Nature

Court Puts Grizzly Bears Back on the Endangered Species List

A federal judge just ruled against the U.S. Fish and Wildlife Service for its “arbitrary and capricious” decision to remove the Greater Yellowstone Grizzly Bear's protections under the Endangered Species Act.

The Greater Yellowstone Grizzly Bear just earned back its designation as a threatened species under the Endangered Species Act.

In a landmark decision overturning yet another Trump administration rollback, on September 25 United States District Judge Dana Christensen ruled that the U.S. Fish and Wildlife Service was wrong in taking Yellowstone National Park area Grizzly Bears off the Endangered Species List.

In May 2018, the Wyoming Fish and Game Commission voted to allow hunters to track down and kill up to a total of 22 grizzlies just east of Yellowstone. That was supposed to start this month. It would have been the first large-scale hunt of the bears in 43 years anywhere in the lower 48 states.

Wyoming could do this legally because the U.S. Fish and Wildlife Service (USFWS), part of the Interior Department, announced in June 2017 that the Yellowstone Grizzly Bear was being removed from protection under the Endangered Species Act (ESA). The argument the USFWS made was that after 42 years of being in a protected class, the Greater Yellowstone Grizzly Bear had grown substantially in population. When they went on the list in 1975 as a threatened species, there were less than 150 of them in an area encompassing in and around Yellowstone National Park, and in Montana, Wyoming and Idaho. As of 2017 there were over 700.

By comparison, prior to European settlement in North America, there were an estimated 50,000 grizzlies just “in the lower 48 states alone”, as the District Judge’s ruling notes. The once successful species was destroyed when “The government implemented ‘bounty programs aimed at eradication, [and] grizzly bears were shot, poisoned and trapped wherever they were found’.”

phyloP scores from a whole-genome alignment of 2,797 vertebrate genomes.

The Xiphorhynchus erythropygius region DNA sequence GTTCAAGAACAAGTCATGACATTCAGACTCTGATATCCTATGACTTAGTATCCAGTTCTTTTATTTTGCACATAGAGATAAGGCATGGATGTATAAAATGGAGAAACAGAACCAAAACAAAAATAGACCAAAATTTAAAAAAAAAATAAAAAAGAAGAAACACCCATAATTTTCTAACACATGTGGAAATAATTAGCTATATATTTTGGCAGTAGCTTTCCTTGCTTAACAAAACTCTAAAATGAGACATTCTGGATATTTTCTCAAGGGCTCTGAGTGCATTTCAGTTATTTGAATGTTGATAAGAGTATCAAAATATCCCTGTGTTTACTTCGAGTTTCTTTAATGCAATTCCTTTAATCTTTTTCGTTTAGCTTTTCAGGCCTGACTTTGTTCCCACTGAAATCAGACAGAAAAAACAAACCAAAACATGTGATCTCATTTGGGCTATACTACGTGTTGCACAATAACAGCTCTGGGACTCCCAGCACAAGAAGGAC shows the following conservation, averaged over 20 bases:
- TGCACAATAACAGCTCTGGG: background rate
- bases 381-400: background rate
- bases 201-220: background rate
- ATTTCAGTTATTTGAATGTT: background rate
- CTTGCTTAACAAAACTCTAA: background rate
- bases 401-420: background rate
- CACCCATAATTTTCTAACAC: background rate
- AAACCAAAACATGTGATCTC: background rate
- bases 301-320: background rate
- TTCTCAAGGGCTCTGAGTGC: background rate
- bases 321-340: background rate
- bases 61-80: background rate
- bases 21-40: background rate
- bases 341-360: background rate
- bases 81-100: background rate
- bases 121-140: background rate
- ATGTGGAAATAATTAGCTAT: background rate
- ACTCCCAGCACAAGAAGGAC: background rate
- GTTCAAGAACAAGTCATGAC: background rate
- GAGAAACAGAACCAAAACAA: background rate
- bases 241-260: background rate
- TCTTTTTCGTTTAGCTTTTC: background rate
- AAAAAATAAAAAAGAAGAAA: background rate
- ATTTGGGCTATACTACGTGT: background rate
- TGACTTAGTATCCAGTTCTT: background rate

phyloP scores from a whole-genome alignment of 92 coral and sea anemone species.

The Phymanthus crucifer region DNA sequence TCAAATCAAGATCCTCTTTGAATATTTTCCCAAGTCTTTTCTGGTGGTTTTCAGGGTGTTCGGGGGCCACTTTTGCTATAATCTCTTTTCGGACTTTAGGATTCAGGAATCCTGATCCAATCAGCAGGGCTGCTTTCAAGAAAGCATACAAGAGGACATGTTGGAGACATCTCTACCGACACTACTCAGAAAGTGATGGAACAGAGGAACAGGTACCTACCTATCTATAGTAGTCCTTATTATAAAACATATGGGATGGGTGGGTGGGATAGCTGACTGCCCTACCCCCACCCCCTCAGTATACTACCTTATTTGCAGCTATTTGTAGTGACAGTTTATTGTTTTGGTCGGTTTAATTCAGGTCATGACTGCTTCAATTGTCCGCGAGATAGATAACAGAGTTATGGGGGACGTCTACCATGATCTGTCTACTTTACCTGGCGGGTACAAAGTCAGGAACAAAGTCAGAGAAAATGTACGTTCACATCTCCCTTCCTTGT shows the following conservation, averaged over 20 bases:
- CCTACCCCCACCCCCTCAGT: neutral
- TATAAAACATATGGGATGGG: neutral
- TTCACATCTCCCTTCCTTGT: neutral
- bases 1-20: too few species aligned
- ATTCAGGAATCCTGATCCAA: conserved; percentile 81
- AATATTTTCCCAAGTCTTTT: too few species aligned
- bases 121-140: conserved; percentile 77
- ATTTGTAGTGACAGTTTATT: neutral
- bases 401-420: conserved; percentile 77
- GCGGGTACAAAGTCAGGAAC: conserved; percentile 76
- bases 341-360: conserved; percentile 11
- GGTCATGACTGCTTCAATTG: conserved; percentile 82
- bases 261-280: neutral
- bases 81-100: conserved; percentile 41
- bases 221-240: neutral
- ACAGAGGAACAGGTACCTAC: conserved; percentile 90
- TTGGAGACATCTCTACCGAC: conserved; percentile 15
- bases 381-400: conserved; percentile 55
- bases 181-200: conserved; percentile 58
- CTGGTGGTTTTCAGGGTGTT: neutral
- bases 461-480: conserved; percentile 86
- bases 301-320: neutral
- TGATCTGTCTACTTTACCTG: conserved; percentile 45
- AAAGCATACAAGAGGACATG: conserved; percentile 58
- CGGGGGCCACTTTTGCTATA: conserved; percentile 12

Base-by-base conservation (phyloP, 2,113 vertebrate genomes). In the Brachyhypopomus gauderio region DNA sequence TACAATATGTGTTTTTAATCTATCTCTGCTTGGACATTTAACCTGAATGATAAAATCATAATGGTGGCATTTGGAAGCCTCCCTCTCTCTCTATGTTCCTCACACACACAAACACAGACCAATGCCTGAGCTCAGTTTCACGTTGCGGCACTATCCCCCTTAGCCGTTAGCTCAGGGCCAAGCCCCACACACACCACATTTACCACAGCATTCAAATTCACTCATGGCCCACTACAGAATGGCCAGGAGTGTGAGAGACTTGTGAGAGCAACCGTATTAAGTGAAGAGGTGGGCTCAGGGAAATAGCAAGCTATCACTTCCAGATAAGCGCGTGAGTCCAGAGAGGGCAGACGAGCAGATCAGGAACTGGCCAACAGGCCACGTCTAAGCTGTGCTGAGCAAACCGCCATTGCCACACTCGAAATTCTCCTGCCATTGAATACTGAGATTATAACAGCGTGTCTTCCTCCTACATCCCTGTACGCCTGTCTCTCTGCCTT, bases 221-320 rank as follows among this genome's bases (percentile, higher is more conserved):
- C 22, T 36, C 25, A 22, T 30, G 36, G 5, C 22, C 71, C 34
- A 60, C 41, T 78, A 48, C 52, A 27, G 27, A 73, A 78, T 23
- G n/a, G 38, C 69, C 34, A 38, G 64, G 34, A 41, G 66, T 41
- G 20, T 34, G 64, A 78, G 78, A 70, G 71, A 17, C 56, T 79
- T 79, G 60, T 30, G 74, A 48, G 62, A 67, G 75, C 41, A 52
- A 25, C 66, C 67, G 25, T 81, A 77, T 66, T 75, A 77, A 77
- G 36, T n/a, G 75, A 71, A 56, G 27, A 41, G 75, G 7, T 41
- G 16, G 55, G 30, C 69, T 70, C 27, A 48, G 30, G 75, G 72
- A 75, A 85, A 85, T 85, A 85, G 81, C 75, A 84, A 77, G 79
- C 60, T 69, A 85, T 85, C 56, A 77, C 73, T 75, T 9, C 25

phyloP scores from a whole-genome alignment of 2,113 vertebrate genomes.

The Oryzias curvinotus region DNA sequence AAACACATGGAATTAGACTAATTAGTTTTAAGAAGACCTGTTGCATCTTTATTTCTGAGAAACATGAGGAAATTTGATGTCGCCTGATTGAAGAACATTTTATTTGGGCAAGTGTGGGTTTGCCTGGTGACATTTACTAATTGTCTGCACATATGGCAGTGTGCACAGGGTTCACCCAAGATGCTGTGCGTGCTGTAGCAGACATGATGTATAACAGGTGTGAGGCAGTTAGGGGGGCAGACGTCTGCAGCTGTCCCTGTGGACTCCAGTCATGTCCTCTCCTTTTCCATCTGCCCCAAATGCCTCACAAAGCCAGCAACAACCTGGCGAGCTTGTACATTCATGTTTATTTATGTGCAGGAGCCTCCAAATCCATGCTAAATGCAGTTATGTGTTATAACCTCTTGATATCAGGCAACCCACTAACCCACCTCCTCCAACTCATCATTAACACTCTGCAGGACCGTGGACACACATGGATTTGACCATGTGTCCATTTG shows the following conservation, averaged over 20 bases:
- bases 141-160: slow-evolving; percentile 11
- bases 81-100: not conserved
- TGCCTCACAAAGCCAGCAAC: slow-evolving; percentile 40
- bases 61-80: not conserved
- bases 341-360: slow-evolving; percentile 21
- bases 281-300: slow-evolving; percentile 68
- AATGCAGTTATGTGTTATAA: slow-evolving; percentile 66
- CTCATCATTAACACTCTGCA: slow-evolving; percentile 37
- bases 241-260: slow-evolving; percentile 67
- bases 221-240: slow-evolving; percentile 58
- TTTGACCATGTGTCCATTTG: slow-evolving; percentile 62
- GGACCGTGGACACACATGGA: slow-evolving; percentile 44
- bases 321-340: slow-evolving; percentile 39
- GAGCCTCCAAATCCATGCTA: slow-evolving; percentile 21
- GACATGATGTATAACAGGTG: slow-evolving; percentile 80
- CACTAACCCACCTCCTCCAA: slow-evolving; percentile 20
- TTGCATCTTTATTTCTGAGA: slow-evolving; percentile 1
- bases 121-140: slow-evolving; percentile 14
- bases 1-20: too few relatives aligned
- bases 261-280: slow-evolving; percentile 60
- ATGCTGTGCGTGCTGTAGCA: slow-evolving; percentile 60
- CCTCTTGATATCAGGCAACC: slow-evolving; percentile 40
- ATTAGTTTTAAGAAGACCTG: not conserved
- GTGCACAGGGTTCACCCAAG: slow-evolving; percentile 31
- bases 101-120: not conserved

At the time, Ryan Zinke, Secretary of the Interior, praised the conservation efforts which had allowed those numbers to grow. “This achievement stands as one of America’s great conservation successes; the culmination of decades of hard work and dedication on the part of state, tribal, federal and private partners.”

The case just decided in U.S. District Court was filed by the Crow Indian Tribe, other Native American and environmental groups such as the Center for Biological Diversity, with the United States and the state of Wyoming as defendants. Although there were certainly pleas of concern for the welfare of the Grizzly Bears themselves on one hand, and for those looking forward to Grizzly Bear hunting season in the Yellowstone areas on the other, the court made it clear this was not about either of those causes.

As Judge Christensen said in the ruling, “This case is not about the ethics of hunting and it is not about solving human- or livestock-grizzly conflicts as a practical or philosophical matter. Those issues are not before the Court. This court’s review, constrained by the Constitution and the laws enacted by Congress, is limited to answering a yes-or-no question: Did the United States Fish and Wildlife Service (“Service”)…exceed its legal authority when it delisted the Greater Yellowstone grizzly bear?”